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Long-term response to first-line bevacizumab-based therapy in patients with metastatic breast cancer: results of the observational “LORENA” study

Authors Redondo A, Ramos Vázquez M, Manso L, Gil Gil MJ, Garau Llinas I, García-Garre E, Rodríguez CA, Chacón JI, López-Vivanco G

Received 6 April 2018

Accepted for publication 12 June 2018

Published 17 September 2018 Volume 2018:11 Pages 5845—5852

DOI https://doi.org/10.2147/OTT.S170303

Checked for plagiarism Yes

Review by Single-blind

Peer reviewers approved by Dr Cristina Weinberg

Peer reviewer comments 2

Editor who approved publication: Dr Takuya Aoki


Andrés Redondo,1 Manuel Ramos Vázquez,2 Luis Manso,3 Miguel J Gil Gil,4 Isabel Garau Llinas,5 Elisa García-Garre,6 César A Rodríguez,7 José Ignacio Chacón,8 Guillermo López-Vivanco9

1Clinical Oncology Department, Hospital Universitario La Paz, Madrid, Spain; 2Centro Oncológico de Galicia, A Coruña, Spain; 3Medical Oncology Service, Hospital Universitario 12 de Octubre, Madrid, Spain; 4Institut Catala d’Oncologia – L’Hospitalet, Barcelona, Spain; 5Hospital Son Llatzer, Palma de Mallorca, Spain; 6Hematology and Medical Oncology Department, University Hospital Morales Meseguer, Murcia, Spain; 7Oncology Department, Hospital Universitario de Salamanca-IBSAL, Salamanca, Spain; 8Medical Oncology Department, Hospital Virgen de la Salud, Toledo, Spain; 9Department of Medical Oncology, Hospital Universitario Cruces, Barakaldo, Spain

Background:
Randomized controlled trials of the first-line combination of bevacizumab and chemotherapy in patients with metastatic breast cancer (MBC) have shown improvements in tumor response and progression-free survival (PFS).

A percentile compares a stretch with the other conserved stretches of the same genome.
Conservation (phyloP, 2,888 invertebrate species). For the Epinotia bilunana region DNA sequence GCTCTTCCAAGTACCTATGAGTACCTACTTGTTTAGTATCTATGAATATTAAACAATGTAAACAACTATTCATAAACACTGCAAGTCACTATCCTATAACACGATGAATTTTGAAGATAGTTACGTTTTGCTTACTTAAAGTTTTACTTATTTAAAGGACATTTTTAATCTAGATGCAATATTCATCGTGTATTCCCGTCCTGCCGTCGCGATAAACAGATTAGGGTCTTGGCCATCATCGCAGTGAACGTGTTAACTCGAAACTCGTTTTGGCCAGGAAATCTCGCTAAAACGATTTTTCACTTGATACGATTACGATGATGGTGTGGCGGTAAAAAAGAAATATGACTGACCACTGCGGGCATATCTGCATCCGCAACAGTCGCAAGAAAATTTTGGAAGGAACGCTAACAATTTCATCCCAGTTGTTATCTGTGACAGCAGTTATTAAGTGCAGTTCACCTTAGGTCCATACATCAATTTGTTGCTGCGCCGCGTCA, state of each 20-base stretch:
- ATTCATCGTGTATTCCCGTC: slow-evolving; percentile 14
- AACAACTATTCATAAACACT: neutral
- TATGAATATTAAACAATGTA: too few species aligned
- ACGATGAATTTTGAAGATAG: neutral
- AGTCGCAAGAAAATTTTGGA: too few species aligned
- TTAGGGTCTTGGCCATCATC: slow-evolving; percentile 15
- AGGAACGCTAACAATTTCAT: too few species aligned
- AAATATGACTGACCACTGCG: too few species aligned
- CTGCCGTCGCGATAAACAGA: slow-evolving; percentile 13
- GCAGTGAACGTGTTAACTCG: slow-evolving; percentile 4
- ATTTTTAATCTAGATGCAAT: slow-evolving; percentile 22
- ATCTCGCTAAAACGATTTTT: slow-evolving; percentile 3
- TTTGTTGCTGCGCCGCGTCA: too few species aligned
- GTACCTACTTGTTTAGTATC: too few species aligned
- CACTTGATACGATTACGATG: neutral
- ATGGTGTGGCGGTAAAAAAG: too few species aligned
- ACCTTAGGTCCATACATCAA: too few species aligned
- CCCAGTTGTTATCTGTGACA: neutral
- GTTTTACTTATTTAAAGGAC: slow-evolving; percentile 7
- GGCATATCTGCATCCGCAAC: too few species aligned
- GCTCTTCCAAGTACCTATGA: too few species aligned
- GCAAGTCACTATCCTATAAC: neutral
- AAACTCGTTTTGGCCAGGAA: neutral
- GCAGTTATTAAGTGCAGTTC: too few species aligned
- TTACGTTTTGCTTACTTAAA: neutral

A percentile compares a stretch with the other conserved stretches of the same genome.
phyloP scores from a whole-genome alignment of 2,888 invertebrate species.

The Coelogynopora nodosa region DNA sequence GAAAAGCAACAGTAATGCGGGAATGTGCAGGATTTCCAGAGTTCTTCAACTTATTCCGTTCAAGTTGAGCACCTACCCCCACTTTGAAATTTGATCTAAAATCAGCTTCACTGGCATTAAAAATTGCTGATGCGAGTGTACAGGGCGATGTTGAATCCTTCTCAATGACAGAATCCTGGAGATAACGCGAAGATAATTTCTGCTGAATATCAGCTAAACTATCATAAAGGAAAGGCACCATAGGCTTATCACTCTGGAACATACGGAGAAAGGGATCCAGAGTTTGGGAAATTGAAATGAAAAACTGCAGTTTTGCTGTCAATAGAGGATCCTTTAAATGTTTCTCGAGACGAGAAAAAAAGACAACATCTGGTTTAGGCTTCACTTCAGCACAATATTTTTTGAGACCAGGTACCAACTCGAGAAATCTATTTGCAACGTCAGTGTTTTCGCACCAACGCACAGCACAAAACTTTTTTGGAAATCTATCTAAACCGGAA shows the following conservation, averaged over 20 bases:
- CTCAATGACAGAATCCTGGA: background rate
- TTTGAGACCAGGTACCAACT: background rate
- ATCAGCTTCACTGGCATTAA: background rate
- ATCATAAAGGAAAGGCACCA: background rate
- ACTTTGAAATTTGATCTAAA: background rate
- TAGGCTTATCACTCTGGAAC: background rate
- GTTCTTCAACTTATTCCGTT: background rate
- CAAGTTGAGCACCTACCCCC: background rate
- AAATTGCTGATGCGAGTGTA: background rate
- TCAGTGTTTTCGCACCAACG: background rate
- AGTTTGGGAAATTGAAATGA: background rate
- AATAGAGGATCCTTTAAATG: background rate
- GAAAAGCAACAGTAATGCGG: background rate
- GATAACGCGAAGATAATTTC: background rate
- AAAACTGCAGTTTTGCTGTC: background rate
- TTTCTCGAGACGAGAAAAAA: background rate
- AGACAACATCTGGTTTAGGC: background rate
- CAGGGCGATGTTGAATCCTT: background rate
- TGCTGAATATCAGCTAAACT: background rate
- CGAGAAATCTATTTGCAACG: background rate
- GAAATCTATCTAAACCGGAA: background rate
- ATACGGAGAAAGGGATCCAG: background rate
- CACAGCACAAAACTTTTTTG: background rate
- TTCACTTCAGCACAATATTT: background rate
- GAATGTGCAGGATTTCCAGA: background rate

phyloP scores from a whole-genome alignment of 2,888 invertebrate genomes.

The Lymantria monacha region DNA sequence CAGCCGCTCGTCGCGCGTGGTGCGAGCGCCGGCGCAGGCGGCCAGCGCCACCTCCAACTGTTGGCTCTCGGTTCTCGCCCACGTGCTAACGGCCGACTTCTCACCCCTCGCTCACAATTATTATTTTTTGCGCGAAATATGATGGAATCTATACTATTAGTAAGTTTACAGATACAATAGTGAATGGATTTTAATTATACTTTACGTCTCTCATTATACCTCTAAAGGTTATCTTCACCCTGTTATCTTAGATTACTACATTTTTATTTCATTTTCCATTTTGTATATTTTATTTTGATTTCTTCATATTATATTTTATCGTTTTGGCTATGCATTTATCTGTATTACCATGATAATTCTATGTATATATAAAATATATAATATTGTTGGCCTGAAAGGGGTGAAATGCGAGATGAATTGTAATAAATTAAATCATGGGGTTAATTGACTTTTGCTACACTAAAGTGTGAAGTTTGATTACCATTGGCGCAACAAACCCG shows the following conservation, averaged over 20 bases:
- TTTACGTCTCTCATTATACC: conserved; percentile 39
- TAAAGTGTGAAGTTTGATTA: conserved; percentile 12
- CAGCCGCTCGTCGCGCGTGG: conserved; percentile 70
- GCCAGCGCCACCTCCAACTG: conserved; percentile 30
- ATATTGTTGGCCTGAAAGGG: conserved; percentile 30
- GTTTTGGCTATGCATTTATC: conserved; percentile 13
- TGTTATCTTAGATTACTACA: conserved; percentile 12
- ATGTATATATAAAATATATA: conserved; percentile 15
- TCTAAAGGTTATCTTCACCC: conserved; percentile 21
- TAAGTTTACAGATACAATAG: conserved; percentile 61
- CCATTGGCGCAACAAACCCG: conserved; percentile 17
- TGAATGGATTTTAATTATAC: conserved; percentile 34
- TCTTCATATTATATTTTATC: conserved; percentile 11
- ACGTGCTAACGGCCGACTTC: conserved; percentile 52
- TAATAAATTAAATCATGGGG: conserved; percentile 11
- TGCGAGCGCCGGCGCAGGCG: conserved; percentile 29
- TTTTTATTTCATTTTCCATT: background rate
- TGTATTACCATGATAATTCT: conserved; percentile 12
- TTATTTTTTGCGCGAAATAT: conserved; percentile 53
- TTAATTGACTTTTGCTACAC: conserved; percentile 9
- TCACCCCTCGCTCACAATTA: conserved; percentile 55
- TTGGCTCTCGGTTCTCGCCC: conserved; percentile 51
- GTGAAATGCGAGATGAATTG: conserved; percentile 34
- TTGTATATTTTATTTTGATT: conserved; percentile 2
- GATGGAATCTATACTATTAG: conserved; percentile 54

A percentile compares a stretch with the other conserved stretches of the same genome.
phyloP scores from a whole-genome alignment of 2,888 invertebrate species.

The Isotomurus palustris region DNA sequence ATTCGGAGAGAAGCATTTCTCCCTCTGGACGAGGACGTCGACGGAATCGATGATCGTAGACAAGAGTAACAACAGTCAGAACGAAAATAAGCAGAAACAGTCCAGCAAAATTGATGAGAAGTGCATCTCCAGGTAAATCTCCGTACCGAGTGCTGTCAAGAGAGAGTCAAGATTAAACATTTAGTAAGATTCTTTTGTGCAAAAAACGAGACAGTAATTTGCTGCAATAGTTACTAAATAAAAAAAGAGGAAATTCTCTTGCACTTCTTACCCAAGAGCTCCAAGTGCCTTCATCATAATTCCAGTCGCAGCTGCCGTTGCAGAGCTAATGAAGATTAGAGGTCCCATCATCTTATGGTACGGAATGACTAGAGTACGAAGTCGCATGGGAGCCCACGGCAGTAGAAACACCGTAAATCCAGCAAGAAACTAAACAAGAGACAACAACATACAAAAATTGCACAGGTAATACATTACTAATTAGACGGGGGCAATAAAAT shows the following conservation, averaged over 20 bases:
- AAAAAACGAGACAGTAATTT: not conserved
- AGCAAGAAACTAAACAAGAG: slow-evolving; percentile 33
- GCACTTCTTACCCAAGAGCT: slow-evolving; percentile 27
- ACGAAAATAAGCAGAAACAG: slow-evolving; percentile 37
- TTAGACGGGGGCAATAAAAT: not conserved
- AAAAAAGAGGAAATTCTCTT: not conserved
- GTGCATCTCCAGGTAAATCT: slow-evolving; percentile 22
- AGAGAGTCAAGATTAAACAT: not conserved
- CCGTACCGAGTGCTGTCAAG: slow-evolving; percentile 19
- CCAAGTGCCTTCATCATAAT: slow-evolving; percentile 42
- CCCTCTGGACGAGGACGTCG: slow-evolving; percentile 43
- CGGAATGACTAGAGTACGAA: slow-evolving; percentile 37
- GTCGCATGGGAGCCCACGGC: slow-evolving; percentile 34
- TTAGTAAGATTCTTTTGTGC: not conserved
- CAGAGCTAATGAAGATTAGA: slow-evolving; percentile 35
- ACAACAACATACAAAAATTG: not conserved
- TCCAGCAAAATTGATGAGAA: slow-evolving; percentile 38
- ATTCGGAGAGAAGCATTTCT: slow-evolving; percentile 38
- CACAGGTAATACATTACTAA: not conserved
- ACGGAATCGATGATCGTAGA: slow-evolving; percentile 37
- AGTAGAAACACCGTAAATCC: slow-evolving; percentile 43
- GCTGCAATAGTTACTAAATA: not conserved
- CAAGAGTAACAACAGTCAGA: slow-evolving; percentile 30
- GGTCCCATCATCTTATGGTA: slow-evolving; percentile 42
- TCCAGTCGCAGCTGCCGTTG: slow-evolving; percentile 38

Objective: The aim of this ambispective, observational study (LORENA) was to describe the clinical characteristics of long-term responders to bevacizumab-based therapy.
Patients and methods: This study consisted of a retrospective and a prospective phase. During the retrospective phase, patients with HER2-negative MBC who were treated with bevacizumab-based first-line therapy were included. During the prospective phase, patients with PFS of ≥12 months were treated according to routine clinical practice procedures. Overall survival (OS) and PFS were estimated using the Kaplan–Meier method. Univariate and multivariate analyses of prognostic factors were performed.
Results: In total, 148 women were included (median age: 50 years; range: 29–81 years). The mean duration of exposure to bevacizumab was 18 months. The majority of patients experienced objective response (complete: 23%; partial: 57%). Median PFS was 22.7 months and median OS was 58.2 months. In multivariate analyses, patients receiving maintenance hormonal therapy (MHT) had longer PFS (P=0.002; hazard ratio [HR] =1.8) and OS (P=0.009; HR=2.0), while patients not previously treated with taxanes had longer OS (P<0.0001; HR =3.3). No unexpected adverse events were observed.
Conclusion: The results of this study suggest, that among long-term responders, first-line bevacizumab-based therapy is more effective in patients who had not been previously treated with taxanes, and that MHT provides additional therapeutic benefits by extending PFS and OS.

Keywords:
bevacizumab, metastatic breast cancer, real-world, maintenance hormonal therapy, taxane

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